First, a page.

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The Hypnotist's Love Story Audio CD – June 14, 2012
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|Audio CD, June 14, 2012||
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About the Author
Liane Moriarty is the internationally bestselling author of What Alice Forgot, as well as The Hypnotists Love Story, Three Wishes, The Last Anniversary, and the Nicola Berry series for children.
- Publisher : Recorded Books, Inc. and Blackstone Publishing; Unabridged edition (June 14, 2012)
- Language : English
- Audio CD : 1 pages
- ISBN-10 : 1664620036
- ISBN-13 : 978-1664620032
- Customer Reviews:
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I enjoyed reading The Hypnotist's Love Story. Liane Moriarty is a seasoned author who writes from the heart. Her characters are vivid and well developed with multi-dimensional personalities, flaws and all! But there were a few things that didn't give me that full sense of satisfaction with this one. For one thing, I didn't particularly like Patrick. In my opinion, he was quite an arse. Good grief! The way he suddenly dumped Saskia after all that time living with her! And then... and then... he takes Ellen away on a romantic weekend getaway... to the same friggin' hotel where he met Saskia! (You may notice that I am trying very hard to keep my language ladylike and printable) And... he keeps talking about his dead wife!
This book is listed as a psychological thriller, mystery, suspense. No, it's not exactly that. Don't get me wrong. I actually really enjoyed reading this book. It was quite good. But nothing in the thriller, mystery or suspense area really happened. It was more humor and contemporary fiction. I absolutely loved Ellen's approach to "the stalker". She wasn't frightened, she was fascinated!
Well that could all be a little boring, BUT no - this book, for me, was a hard to put down page-turner. You go on the journey with the three main characters, seeing how their interactions go as each is put under the various stresses each causes the others.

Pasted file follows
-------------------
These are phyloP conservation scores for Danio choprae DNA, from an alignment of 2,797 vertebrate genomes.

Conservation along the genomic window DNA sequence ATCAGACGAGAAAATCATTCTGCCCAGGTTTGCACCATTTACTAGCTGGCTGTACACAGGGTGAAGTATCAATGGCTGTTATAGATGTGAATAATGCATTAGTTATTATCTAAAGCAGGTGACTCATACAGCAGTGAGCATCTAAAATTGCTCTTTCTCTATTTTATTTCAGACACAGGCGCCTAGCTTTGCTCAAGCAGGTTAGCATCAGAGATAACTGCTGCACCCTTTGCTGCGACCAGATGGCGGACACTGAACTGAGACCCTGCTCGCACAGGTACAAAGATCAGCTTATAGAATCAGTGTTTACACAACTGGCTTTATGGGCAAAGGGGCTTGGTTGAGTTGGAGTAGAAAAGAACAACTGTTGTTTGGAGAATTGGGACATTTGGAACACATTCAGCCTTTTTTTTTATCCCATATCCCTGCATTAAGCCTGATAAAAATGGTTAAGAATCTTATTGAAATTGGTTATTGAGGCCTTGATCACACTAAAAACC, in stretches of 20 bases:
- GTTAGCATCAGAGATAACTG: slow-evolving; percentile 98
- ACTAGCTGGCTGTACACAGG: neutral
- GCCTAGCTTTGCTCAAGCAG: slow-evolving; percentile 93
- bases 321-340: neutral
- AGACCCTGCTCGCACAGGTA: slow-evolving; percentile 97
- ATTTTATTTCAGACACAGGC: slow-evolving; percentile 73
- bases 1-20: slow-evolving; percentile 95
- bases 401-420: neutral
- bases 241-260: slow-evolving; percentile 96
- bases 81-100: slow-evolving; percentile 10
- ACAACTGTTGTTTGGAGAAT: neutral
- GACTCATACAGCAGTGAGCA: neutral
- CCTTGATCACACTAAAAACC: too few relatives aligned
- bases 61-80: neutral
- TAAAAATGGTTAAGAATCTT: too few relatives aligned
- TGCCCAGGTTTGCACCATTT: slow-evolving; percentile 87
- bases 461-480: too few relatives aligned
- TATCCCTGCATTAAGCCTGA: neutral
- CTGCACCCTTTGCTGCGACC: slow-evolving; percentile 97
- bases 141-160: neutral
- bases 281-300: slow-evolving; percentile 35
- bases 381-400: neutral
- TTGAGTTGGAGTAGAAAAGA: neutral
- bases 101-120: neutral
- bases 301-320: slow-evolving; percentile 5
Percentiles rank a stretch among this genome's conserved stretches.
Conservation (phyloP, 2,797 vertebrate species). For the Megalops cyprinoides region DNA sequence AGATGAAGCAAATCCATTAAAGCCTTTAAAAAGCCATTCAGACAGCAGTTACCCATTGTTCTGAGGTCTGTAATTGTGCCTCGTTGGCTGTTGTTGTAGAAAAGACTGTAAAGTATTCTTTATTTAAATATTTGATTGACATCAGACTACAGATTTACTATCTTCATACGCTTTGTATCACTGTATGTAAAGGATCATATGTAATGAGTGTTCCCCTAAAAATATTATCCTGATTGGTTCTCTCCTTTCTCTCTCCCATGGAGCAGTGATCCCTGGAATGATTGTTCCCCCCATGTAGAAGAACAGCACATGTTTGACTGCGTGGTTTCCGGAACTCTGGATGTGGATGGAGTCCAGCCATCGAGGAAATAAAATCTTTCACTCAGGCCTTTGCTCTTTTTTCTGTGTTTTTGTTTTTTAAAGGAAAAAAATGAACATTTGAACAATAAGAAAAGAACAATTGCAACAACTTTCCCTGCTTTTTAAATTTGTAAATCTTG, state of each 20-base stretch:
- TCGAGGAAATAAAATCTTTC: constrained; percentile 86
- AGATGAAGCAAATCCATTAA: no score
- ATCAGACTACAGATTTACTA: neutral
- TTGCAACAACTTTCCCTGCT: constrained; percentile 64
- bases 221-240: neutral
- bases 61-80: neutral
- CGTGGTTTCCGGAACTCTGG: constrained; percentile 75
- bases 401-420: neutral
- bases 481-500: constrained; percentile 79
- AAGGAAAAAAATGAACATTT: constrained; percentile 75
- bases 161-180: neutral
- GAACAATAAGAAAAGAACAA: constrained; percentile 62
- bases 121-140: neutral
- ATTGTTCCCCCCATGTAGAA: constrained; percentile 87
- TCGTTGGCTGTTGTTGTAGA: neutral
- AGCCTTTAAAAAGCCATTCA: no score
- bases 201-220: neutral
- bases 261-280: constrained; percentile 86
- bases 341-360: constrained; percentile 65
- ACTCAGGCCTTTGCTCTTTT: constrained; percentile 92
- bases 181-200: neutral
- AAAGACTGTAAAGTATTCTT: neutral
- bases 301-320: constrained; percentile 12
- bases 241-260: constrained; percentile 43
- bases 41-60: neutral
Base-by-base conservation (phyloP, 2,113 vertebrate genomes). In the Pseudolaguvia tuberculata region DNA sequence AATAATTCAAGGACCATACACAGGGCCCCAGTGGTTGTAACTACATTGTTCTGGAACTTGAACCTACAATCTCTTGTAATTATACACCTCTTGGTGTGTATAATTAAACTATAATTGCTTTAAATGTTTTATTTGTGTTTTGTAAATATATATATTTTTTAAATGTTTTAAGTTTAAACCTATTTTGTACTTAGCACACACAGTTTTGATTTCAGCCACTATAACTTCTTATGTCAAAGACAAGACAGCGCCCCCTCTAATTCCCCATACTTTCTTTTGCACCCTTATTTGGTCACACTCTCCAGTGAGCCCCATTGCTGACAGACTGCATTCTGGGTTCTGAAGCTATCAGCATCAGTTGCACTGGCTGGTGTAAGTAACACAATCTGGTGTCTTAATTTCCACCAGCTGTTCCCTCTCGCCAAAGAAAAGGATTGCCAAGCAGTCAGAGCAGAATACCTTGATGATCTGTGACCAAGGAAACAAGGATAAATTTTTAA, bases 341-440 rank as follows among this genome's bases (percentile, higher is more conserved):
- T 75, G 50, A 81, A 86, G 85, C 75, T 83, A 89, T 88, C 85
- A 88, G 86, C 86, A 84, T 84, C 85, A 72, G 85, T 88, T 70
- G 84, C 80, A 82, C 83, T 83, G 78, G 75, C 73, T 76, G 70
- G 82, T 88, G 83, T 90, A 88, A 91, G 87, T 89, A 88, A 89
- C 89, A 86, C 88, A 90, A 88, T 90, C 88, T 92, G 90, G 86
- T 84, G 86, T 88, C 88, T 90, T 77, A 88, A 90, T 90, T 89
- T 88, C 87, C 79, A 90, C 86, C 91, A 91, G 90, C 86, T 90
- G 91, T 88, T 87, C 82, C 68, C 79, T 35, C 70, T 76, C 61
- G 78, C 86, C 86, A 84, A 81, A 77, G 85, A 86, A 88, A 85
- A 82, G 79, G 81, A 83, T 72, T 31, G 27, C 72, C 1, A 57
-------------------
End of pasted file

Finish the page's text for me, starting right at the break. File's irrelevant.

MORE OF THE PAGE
As often happens with well-drawn and explored characters, you can't help liking each of them, despite their actions.
Also, for me, great to read a book written by and set in a southern hemisphere country, even if it isn't New Zealand.
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But then it descended into absurdities and the plot got more and more unbelievably - and tiresome - as the story went on.
It's as if the author got bored and/or didn't know where she was going with this novel halfway through and just kept writing in hope that - with time - the characters would 'find themselves' and the plot would come together.
Unfortunately, that did not happen. Which is so disappointing because the writing is excellent! And the novel started so well.
I notice a very similar thing happens with the author's other book, "Nine Perfect Strangers." That story also started brilliantly. The characters were well-rounded, the writing was good, and the story was captivating. But, as was the case with this book, the whole plot fell halfway through and the second half of the book was terribly unsatisfying. The momentum was lost and the story went on, and on, and on.
I wonder if the author's writing suffers when she's under (time) pressed? I say this because it's as if she loses interest and/or passion for the story as it goes on. I didn't feel this happened at all with Big Little Lies! That novel was amazing from the first page to the last. But this one... and Nine Perfect Lives... well... they started strong but ended badly.
Not so here, I’m afraid. From the blurb, I was expecting a psychological thriller, and instead got a novel with a serious identity crisis.
It had great potential.
With a string of failed relationships behind her, hypnotherapist Ellen has given up hope of ever finding happiness. Then she meets Patrick, a widower with a young son, and they fall in love. But there’s a fly in the ointment. Patrick is being stalked by Saskia, an obsessive ex lover.
What a perfect batch of ingredients for dishing up some creeping suspense fiction, right? Wrong! That idea fizzles out about half-way through, when the whole plot seems to lose direction. Like it forgot where it was going, or the satnav broke down. All the momentum built up in the early chapters is lost.
It’s almost like Moriarty suddenly changes her mind, and not just about the plot but about the characters as well. At first I thought it clever, the way she toys with the reader’s allegiances and perceptions. But, for me at least, this shift ended up taking the pep out of the whole book.
Right up until the end, I was waiting for a sting in the tail, a final twist that would inject a lovely fizz of satisfaction. Instead, I got twee, bland and disappointing.
Not Moriarty’s best, by a long shot. Only 3.5 stars, generously rounded up rather than down.
Thanks for reading my review. I hope you found it helpful. You can find more candid book reviews on my Amazon profile page.